A Focus on Community Health Programs…

The Timor-Leste Strategic Development plan 2011-2030 reports that,

Chronic malnutrition among children in Timor-Leste is still very high, although the situation is improving. One third of children under the age of five years and one third of all women suffer from anaemia.

Infant mortality and child health problems continue to be major health issues although some improvement is being achieved. Infant mortality per 1000 live births is reported to have decreased from 88 in 2001 to 49 in 2004 but rose again to 61 in 2005. The latest UN figure we have noted is 55. The statistics do not seem very reliable but maternal and infant health are obviously still big problems.

Margaret Hall was able to initiate a number of much needed proactive community health programs, especially for mothers, infants and the primary school children. Margaret coordinated with other health professionals to train locals who volunteered to participate in the community health work. This work has since been led by Sharon Hearns who is working to integrate the operation into the Atabae government health clinic. We hope that this will lead to wider adoption of these cost efficient and effective means of improving vital health services more widely in East Timor.

The opening of the Community Health Centre building in Atabae in August 2008 was another major milestone for improved health care services in the area. It led to even more involvement of others from Bairo Pite Clinic and elsewhere for the provision of additional health services. Outreach services to other villages developed slowly but are now working better with good collaboration with the Government health service.

FPET members were extremely grateful for the US$30,000 grant from GRM International to help finance the expanding health program for a year from late 2008.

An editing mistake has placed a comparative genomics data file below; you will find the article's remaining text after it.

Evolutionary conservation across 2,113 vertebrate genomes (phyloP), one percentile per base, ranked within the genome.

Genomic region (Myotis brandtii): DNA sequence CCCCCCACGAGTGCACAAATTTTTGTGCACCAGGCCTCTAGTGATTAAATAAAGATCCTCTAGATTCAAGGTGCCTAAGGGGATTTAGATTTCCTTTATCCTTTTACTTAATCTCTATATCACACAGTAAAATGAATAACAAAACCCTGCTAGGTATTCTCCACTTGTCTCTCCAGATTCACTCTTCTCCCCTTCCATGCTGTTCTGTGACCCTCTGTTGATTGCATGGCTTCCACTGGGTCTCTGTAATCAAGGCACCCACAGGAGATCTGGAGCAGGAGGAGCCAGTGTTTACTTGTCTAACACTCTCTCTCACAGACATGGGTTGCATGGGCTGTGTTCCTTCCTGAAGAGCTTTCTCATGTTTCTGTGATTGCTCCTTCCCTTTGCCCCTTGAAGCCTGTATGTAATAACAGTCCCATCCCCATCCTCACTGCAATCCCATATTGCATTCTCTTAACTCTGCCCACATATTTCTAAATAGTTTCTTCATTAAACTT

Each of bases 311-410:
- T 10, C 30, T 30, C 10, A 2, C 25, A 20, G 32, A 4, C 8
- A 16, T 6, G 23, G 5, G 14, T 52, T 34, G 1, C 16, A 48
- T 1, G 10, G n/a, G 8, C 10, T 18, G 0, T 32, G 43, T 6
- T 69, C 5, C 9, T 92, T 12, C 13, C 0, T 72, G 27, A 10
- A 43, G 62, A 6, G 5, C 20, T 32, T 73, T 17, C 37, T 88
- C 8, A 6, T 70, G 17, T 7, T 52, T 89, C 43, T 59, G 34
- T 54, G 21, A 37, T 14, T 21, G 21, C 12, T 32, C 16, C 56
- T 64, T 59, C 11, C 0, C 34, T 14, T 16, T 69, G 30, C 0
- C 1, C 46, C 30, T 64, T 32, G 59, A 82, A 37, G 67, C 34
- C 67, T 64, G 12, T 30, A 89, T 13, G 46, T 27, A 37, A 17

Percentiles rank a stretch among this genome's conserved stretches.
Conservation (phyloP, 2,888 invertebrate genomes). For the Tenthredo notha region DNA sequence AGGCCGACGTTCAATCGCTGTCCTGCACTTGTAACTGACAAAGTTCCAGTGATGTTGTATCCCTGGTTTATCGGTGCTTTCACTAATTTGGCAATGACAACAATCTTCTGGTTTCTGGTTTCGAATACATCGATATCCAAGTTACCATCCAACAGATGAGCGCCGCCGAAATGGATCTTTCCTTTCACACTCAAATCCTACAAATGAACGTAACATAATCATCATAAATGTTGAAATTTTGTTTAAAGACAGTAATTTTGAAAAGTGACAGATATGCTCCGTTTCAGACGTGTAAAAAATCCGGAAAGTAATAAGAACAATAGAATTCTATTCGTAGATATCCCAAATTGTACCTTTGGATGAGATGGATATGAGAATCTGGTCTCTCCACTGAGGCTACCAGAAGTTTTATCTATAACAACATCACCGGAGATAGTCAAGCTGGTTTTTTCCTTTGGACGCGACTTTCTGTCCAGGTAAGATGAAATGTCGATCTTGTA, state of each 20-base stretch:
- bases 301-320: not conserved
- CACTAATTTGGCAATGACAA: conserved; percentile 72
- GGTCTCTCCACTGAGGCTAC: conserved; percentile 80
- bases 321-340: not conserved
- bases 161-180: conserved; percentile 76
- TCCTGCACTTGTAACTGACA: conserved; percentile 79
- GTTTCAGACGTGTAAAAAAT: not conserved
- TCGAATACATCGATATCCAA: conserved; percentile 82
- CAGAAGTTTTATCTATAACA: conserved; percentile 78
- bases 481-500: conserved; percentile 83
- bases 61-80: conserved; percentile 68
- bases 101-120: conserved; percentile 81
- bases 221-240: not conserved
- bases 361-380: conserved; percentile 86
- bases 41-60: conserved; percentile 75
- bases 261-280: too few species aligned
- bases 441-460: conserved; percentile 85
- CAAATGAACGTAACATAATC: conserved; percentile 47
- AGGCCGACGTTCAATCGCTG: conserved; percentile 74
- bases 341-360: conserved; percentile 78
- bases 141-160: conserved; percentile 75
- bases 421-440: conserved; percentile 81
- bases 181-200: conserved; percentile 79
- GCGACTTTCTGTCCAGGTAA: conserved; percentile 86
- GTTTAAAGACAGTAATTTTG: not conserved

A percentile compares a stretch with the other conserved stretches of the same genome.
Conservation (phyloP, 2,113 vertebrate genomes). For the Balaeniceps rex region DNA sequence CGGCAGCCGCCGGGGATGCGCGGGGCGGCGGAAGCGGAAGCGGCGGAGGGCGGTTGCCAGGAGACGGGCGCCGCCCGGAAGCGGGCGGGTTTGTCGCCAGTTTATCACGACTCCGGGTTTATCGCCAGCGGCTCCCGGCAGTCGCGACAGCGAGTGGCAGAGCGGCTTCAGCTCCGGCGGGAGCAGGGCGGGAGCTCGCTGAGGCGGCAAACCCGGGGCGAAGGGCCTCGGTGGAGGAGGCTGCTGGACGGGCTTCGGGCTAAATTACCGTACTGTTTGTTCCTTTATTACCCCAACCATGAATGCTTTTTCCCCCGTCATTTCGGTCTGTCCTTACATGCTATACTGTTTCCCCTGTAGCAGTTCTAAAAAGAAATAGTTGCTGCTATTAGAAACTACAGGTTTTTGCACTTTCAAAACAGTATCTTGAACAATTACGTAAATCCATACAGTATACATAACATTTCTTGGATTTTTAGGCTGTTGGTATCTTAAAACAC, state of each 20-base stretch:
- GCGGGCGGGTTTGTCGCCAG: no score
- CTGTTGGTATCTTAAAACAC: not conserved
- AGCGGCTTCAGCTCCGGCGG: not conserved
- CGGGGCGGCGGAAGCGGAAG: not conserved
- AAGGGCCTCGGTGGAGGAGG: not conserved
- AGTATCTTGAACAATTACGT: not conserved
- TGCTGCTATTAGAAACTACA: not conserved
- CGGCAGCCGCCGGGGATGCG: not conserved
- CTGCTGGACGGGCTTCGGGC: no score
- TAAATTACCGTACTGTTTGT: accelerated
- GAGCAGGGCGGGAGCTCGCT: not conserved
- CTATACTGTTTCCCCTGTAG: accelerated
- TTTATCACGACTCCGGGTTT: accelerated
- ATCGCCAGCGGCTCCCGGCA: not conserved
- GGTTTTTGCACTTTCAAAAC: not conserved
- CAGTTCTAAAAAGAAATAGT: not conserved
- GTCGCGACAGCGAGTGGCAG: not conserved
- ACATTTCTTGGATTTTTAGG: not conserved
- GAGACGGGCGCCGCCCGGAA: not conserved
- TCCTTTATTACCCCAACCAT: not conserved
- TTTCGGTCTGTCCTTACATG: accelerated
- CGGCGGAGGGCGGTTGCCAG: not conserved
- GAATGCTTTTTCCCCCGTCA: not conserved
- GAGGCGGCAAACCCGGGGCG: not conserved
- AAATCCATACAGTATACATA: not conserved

Health services provided include:

  • preventive programs covering ante-natal, infant health, hearing, school visits and assessment of students health, general health issues affecting women, men and the elderly;
  • therapy programs for special needs babies and infants;
  • blood testing eg for tuberculosis and malaria;
  • therapy for fine and gross motor problems;
  • education on public health issues such as water supply quality and sanitation; and
  • home visiting to complement the above services.

The initial thrust of the program was to train local people to lead and conduct these services so they are sustainable into the future with much less external support. Two early trainees have progressed extremely well and are now very competent team members and leaders.

The main objective now is to work towards the integration of these proactive health services into the government health care system. In this way the general health of the community can be improved and money saved by the reduced need for curative health services.

Many Atabae health problems are associated with the often limited and poor quality water supplies. David Hall worked with the community to seek solutions to the water supply problems and introduced rainwater tanks at selected sites. David and Jose also looked at sanitation problems, especially at Damlaran, but more work on this issue is probably warranted.


A clinic was built at Dalmaran with funds provided by the Ashgrove Marist College students & the St Vincent de Paul Society. It was not quite completed when this photo was taken in 2005.
Babies and their Mothers are priority targets for the health services developed by FPET. This is in response to the very poor health of many mothers and their babies.